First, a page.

The best parts of this horror book are the non-horror elements. Clegg has made some very believable children. Given their terrible home lives, it isn't a surprise that they turn to make believe to escape what they have to endure on a regular basis. The horror is good too, especially in the early parts when it is mostly glimpsed.
It goes to show you that you shouldn't judge a book by its cover, but you may as well republish in trade as people will keep on judging.
Monday, May 10, 2010
Seriously, this makes me wanna cry. Carlos D has left Interpol. The rhythm section is critical to the band's awesomeness. Where else where will the band find a cool looking aloof New Yorker bassist? Watch Obstacle 1 and pretend it isn't real.
Posted by Tripp at 11:04 PM
For awhile now, I have been telling myself that Revenge of the Sith wasn't a bad movie. I didn't say good, mind, just not bad. Maybe this was in comparison to the first two cinematic horrors, but I have to say it is in fact crap. Our youngest kids really wanted to see it this weekend, so we let them. This meant we had to sit through it. Good gracious, it was all there, Padme's pouting, Anakin's glowering, Obi Wan's terrible dead pan puns. I only took pleasure in noting the care the designers took in making the equipment look like precursors to the equipment in the sequels. Oh well.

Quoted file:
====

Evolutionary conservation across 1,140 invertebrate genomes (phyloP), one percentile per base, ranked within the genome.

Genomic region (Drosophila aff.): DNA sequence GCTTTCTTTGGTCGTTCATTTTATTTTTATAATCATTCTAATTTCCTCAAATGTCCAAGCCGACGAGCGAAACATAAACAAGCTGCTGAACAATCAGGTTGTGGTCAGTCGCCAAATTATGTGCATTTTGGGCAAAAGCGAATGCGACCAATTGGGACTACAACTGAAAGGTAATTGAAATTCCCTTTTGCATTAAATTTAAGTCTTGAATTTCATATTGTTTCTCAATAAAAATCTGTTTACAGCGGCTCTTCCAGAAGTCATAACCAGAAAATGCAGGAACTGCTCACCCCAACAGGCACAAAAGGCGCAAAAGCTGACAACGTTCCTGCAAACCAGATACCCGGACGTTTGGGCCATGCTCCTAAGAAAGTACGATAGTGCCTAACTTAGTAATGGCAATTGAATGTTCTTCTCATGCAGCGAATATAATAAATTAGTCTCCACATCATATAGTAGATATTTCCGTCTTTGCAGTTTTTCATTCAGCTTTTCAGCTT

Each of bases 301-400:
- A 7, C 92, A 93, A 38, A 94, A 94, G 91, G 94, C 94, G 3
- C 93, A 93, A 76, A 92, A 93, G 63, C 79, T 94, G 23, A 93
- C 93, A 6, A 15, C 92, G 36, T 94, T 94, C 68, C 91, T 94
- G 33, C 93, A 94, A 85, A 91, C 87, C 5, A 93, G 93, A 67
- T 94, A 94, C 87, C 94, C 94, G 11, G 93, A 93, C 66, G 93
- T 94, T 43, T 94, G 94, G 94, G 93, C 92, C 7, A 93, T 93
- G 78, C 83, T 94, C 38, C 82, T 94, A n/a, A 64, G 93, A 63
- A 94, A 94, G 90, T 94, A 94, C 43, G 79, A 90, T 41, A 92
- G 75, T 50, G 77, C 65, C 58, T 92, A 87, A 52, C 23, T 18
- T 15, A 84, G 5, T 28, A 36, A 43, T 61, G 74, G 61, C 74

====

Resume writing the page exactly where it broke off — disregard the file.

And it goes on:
This morning my inner geek found solace in this story of a lavishly produced Lord of the Rings doll house . (via Vulture)
Posted by Tripp at 9:32 AM
Friday, May 07, 2010
Well it nearly happened. Showtime ran a series of one hour horror films by famous horror directors. The series was titled Masters of Horror. Miike got unlucky thirteen and his ended up going straight to DVD. Why you ask? Well for being himself. Miike is known for some over the top imagery and violence and he brings it here. We see a number of aborted fetuses floating down rivers, horrible torture via what look overgrown sewing needles, and a variety of human depravity.
It all takes place sometime in the late 19th century or early 20th century Japan and mostly at a brothel run by the deformed. The main character is an American adventurer looking for his lady friend who he believes is now working in a pleasure house. Too bad he doesn't find much in the way of joy.
Short and nasty, I suspect fans of Laird Barron will find parts of this one interesting.